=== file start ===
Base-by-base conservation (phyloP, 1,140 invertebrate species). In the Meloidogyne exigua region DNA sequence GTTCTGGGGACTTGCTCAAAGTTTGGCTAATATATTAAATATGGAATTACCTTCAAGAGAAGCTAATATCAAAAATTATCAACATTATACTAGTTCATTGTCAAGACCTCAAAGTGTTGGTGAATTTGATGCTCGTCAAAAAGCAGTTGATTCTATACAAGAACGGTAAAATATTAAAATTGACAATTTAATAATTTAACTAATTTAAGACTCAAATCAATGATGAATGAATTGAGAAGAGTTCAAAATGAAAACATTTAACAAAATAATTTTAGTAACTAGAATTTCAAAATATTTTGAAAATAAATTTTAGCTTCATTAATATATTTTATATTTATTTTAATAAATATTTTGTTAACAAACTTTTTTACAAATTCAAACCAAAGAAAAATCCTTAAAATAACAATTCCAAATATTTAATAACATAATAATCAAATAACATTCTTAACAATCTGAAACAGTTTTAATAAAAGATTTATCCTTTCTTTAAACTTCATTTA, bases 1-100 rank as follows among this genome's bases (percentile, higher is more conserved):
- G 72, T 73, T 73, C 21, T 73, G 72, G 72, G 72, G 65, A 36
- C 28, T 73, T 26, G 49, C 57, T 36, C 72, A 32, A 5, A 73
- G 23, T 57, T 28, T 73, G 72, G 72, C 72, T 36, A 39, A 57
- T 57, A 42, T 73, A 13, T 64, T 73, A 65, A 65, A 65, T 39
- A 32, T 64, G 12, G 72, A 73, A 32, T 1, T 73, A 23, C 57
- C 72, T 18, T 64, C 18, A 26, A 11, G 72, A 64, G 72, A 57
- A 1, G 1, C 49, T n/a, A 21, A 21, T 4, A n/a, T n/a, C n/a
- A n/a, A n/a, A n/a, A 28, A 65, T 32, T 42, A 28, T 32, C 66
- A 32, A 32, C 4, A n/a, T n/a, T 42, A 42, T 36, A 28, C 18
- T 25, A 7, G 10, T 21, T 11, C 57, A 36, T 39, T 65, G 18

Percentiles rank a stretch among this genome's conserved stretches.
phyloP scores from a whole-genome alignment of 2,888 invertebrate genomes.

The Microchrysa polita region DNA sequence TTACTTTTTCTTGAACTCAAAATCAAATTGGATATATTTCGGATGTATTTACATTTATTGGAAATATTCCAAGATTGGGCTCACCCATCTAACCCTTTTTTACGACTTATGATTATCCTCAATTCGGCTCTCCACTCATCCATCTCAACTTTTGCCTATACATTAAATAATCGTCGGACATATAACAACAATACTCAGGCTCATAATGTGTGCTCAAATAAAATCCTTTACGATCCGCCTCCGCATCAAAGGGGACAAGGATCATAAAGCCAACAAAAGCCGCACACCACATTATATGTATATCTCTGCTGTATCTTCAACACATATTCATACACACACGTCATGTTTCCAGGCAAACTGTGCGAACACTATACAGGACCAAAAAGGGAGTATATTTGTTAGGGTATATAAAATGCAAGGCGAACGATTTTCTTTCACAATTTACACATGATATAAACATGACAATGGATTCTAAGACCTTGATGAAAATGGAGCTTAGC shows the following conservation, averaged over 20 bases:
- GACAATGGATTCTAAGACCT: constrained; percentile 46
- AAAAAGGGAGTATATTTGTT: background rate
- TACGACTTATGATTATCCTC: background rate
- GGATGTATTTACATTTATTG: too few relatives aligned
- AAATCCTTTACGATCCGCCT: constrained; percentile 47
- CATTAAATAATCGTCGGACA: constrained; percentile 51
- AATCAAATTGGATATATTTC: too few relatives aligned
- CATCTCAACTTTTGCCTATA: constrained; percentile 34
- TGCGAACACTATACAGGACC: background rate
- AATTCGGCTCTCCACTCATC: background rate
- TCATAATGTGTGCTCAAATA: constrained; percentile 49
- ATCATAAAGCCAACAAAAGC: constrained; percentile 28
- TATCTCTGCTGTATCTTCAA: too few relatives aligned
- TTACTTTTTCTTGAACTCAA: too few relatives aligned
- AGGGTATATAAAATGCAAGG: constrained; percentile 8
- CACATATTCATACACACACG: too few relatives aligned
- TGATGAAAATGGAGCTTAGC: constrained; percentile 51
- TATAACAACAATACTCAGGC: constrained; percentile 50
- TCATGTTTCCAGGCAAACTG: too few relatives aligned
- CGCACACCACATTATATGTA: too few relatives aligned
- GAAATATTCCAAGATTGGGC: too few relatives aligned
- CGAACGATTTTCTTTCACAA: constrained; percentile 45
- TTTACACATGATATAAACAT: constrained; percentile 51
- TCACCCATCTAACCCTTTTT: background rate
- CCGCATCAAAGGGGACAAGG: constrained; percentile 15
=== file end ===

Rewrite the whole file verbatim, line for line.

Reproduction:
Base-by-base conservation (phyloP, 1,140 invertebrate species). In the Meloidogyne exigua region DNA sequence GTTCTGGGGACTTGCTCAAAGTTTGGCTAATATATTAAATATGGAATTACCTTCAAGAGAAGCTAATATCAAAAATTATCAACATTATACTAGTTCATTGTCAAGACCTCAAAGTGTTGGTGAATTTGATGCTCGTCAAAAAGCAGTTGATTCTATACAAGAACGGTAAAATATTAAAATTGACAATTTAATAATTTAACTAATTTAAGACTCAAATCAATGATGAATGAATTGAGAAGAGTTCAAAATGAAAACATTTAACAAAATAATTTTAGTAACTAGAATTTCAAAATATTTTGAAAATAAATTTTAGCTTCATTAATATATTTTATATTTATTTTAATAAATATTTTGTTAACAAACTTTTTTACAAATTCAAACCAAAGAAAAATCCTTAAAATAACAATTCCAAATATTTAATAACATAATAATCAAATAACATTCTTAACAATCTGAAACAGTTTTAATAAAAGATTTATCCTTTCTTTAAACTTCATTTA, bases 1-100 rank as follows among this genome's bases (percentile, higher is more conserved):
- G 72, T 73, T 73, C 21, T 73, G 72, G 72, G 72, G 65, A 36
- C 28, T 73, T 26, G 49, C 57, T 36, C 72, A 32, A 5, A 73
- G 23, T 57, T 28, T 73, G 72, G 72, C 72, T 36, A 39, A 57
- T 57, A 42, T 73, A 13, T 64, T 73, A 65, A 65, A 65, T 39
- A 32, T 64, G 12, G 72, A 73, A 32, T 1, T 73, A 23, C 57
- C 72, T 18, T 64, C 18, A 26, A 11, G 72, A 64, G 72, A 57
- A 1, G 1, C 49, T n/a, A 21, A 21, T 4, A n/a, T n/a, C n/a
- A n/a, A n/a, A n/a, A 28, A 65, T 32, T 42, A 28, T 32, C 66
- A 32, A 32, C 4, A n/a, T n/a, T 42, A 42, T 36, A 28, C 18
- T 25, A 7, G 10, T 21, T 11, C 57, A 36, T 39, T 65, G 18

Percentiles rank a stretch among this genome's conserved stretches.
phyloP scores from a whole-genome alignment of 2,888 invertebrate genomes.

The Microchrysa polita region DNA sequence TTACTTTTTCTTGAACTCAAAATCAAATTGGATATATTTCGGATGTATTTACATTTATTGGAAATATTCCAAGATTGGGCTCACCCATCTAACCCTTTTTTACGACTTATGATTATCCTCAATTCGGCTCTCCACTCATCCATCTCAACTTTTGCCTATACATTAAATAATCGTCGGACATATAACAACAATACTCAGGCTCATAATGTGTGCTCAAATAAAATCCTTTACGATCCGCCTCCGCATCAAAGGGGACAAGGATCATAAAGCCAACAAAAGCCGCACACCACATTATATGTATATCTCTGCTGTATCTTCAACACATATTCATACACACACGTCATGTTTCCAGGCAAACTGTGCGAACACTATACAGGACCAAAAAGGGAGTATATTTGTTAGGGTATATAAAATGCAAGGCGAACGATTTTCTTTCACAATTTACACATGATATAAACATGACAATGGATTCTAAGACCTTGATGAAAATGGAGCTTAGC shows the following conservation, averaged over 20 bases:
- GACAATGGATTCTAAGACCT: constrained; percentile 46
- AAAAAGGGAGTATATTTGTT: background rate
- TACGACTTATGATTATCCTC: background rate
- GGATGTATTTACATTTATTG: too few relatives aligned
- AAATCCTTTACGATCCGCCT: constrained; percentile 47
- CATTAAATAATCGTCGGACA: constrained; percentile 51
- AATCAAATTGGATATATTTC: too few relatives aligned
- CATCTCAACTTTTGCCTATA: constrained; percentile 34
- TGCGAACACTATACAGGACC: background rate
- AATTCGGCTCTCCACTCATC: background rate
- TCATAATGTGTGCTCAAATA: constrained; percentile 49
- ATCATAAAGCCAACAAAAGC: constrained; percentile 28
- TATCTCTGCTGTATCTTCAA: too few relatives aligned
- TTACTTTTTCTTGAACTCAA: too few relatives aligned
- AGGGTATATAAAATGCAAGG: constrained; percentile 8
- CACATATTCATACACACACG: too few relatives aligned
- TGATGAAAATGGAGCTTAGC: constrained; percentile 51
- TATAACAACAATACTCAGGC: constrained; percentile 50
- TCATGTTTCCAGGCAAACTG: too few relatives aligned
- CGCACACCACATTATATGTA: too few relatives aligned
- GAAATATTCCAAGATTGGGC: too few relatives aligned
- CGAACGATTTTCTTTCACAA: constrained; percentile 45
- TTTACACATGATATAAACAT: constrained; percentile 51
- TCACCCATCTAACCCTTTTT: background rate
- CCGCATCAAAGGGGACAAGG: constrained; percentile 15